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Managing dependencies in mechatronic design: a case study on dependency management between mechanical design and system design
Georgia Institute of Technology, United States .
KTH, School of Industrial Engineering and Management (ITM), Machine Design (Dept.), Mechatronics.ORCID iD: 0000-0002-7550-3134
Micronic-MyData AB.
2015 (English)In: Engineering with Computers, ISSN 0177-0667, E-ISSN 1435-5663, Vol. 31, no 3, 631-646 p.Article in journal (Refereed) Published
Abstract [en]

In this paper, we have investigated the role of dependencies in the design process of mechatronic products. Since explicit modeling of dependencies is largely considered unnecessary today, current languages do not support dependency modeling due to lack of sufficiently expressive language constructs. However, this paper argues that modeling dependencies is important in managing the overall design process. The paper highlights dependencies between two important viewpoints: system design and mechanical design. We have looked closely at how mechanical design (supported by CAD tools) establishes a backbone for the overall design concept. Mechanical design cannot be isolated from other design activities, and the mismanagement of dependencies there leads to problems in other domains too. To illustrate the process, the paper presents an example of modeling dependencies between system hierarchy in OMG SysML™ and the CAD assembly in Solid Edge for a mechatronic design example. The paper presents two different approaches to capturing dependencies—using a general purpose modeling language such as SysML and using a domain specific modeling language (DSML). We argue for using a DSML instead of a general purpose language and provide a DSML called the dependency modeling language (DML). An example DML model for a two degree of freedom robot use case is discussed. The paper also illustrates the complete process of capturing dependencies in a general purpose modeling language like SysML, which served as a good exercise on how to fetch data from a CAD tool and how to represent dependencies inside a significantly different modeling language. Lessons learned from doing this were applied to the construction of DML. Our aim for the future is to reduce the human effort required to build dependency models. Machine learning techniques and automated model transformations are valuable techniques to support this cause.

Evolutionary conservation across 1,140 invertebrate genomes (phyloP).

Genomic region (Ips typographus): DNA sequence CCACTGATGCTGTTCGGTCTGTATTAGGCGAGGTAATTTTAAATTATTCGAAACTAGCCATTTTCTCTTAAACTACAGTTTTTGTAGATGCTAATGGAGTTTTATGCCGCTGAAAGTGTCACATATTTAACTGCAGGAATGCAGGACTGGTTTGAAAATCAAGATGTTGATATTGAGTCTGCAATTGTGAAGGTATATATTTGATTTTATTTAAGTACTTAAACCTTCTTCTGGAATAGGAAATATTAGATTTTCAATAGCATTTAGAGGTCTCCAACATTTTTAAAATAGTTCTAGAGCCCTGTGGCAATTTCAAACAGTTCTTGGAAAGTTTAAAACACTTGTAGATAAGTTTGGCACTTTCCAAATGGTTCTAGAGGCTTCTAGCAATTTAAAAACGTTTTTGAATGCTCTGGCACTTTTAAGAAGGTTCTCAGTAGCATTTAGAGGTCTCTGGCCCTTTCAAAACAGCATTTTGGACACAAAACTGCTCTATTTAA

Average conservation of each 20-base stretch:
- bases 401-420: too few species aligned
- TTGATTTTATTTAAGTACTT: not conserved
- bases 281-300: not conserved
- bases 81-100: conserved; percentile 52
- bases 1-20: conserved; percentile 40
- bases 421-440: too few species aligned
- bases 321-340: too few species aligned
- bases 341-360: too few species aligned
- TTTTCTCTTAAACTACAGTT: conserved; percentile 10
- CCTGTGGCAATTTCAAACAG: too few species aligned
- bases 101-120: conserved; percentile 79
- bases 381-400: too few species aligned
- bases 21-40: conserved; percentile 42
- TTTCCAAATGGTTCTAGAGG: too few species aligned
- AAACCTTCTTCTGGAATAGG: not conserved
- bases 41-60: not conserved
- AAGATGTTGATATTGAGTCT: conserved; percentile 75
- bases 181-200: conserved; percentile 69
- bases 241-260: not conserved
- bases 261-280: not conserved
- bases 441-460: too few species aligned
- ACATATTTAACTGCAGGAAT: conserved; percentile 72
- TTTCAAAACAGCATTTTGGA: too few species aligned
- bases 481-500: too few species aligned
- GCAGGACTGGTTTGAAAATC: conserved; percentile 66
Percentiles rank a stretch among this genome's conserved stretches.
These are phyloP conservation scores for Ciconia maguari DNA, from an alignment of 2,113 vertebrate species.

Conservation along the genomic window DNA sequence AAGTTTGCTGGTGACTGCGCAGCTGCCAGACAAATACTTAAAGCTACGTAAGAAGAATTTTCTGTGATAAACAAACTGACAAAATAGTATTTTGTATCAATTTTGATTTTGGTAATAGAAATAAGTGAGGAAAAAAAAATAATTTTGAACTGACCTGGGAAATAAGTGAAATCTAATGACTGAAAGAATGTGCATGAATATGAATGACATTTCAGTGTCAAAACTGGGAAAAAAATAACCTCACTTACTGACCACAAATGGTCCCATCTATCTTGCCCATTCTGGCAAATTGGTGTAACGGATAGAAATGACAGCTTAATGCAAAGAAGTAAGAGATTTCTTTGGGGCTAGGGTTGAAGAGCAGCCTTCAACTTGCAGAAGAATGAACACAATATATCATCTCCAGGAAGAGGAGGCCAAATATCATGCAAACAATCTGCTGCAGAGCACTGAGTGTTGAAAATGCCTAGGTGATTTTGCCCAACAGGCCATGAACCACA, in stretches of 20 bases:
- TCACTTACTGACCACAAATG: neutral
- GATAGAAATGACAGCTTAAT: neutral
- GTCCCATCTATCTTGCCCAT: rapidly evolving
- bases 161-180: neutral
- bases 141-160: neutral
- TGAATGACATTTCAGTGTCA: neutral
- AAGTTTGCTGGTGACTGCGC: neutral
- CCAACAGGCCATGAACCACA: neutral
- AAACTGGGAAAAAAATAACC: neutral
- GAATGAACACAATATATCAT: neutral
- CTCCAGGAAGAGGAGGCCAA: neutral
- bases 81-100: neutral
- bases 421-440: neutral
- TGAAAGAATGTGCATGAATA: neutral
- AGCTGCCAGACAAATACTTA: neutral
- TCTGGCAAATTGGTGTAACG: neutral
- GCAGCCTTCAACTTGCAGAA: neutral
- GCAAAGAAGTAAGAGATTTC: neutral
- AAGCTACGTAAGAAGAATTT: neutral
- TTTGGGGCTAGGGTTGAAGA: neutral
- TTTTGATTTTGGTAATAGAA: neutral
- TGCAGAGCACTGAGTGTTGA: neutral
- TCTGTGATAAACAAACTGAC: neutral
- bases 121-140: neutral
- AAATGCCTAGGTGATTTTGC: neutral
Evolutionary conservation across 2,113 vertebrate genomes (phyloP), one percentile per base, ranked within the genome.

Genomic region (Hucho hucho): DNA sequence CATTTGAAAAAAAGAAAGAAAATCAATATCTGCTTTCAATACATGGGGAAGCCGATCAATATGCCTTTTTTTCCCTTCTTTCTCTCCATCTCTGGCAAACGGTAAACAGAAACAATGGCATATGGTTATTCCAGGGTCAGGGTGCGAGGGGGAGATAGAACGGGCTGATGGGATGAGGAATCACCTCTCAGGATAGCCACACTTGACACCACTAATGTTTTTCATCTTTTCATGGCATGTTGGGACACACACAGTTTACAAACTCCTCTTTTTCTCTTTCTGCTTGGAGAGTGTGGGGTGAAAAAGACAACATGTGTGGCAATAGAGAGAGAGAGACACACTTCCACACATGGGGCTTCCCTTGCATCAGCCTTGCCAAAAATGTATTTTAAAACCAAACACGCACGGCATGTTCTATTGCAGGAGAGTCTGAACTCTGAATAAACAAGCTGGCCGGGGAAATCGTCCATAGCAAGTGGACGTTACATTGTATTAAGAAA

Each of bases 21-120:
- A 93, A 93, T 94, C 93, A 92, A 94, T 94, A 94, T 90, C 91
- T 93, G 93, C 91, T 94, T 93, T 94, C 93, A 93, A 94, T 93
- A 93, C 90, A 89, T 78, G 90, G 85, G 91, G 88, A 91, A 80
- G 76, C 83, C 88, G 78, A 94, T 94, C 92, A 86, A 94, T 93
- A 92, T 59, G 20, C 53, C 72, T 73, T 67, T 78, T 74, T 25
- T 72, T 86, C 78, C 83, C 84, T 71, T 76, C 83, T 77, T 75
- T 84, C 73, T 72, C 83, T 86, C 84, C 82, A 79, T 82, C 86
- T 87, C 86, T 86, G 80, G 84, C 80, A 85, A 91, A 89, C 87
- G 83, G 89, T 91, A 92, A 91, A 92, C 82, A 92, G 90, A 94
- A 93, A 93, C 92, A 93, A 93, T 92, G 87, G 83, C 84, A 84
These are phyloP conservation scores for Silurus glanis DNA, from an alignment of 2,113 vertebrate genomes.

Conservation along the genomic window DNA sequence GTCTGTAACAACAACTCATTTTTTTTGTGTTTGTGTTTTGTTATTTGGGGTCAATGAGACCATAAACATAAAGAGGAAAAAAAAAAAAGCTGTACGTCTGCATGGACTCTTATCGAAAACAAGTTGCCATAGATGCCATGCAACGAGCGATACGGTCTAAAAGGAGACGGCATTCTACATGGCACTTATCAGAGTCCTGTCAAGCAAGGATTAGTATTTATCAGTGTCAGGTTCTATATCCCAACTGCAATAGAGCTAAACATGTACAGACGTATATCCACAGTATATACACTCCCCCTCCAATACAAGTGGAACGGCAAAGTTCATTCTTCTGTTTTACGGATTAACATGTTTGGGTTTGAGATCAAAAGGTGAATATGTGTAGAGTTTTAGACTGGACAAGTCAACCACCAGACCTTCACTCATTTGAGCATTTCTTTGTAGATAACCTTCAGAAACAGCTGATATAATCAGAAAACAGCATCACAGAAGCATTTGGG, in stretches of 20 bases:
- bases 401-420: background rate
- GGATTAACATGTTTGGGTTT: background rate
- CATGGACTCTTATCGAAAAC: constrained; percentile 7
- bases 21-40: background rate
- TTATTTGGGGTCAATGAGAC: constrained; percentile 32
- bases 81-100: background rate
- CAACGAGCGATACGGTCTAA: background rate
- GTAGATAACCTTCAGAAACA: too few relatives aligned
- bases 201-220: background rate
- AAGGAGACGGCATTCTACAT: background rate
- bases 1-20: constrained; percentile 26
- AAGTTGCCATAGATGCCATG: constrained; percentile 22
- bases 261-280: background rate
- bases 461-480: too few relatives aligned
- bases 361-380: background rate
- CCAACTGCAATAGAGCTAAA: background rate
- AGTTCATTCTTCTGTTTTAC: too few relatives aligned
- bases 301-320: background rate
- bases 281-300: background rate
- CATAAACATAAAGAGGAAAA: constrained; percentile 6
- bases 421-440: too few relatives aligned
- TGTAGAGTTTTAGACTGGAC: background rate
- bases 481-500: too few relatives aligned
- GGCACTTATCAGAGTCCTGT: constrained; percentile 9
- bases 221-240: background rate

Place, publisher, year, edition, pages
Springer, 2015. Vol. 31, no 3, 631-646 p.
Keyword [en]
CAD, Dependency management, DSML, Mechatronic design, Model transformations, PDM/PLM, SysML
National Category
Computer Systems
URN: urn:nbn:se:kth:diva-119523DOI: 10.1007/s00366-014-0366-xISI: 000356047300017ScopusID: 2-s2.0-84931261077OAI: diva2:611337

QC 20150701

Available from: 2013-03-15 Created: 2013-03-15 Last updated: 2015-07-06Bibliographically approved
In thesis
1. Model and Dependency Management in Mechatronic Design
Open this publication in new window or tab >>Model and Dependency Management in Mechatronic Design
2013 (English)Doctoral thesis, comprehensive summary (Other academic)
Abstract [en]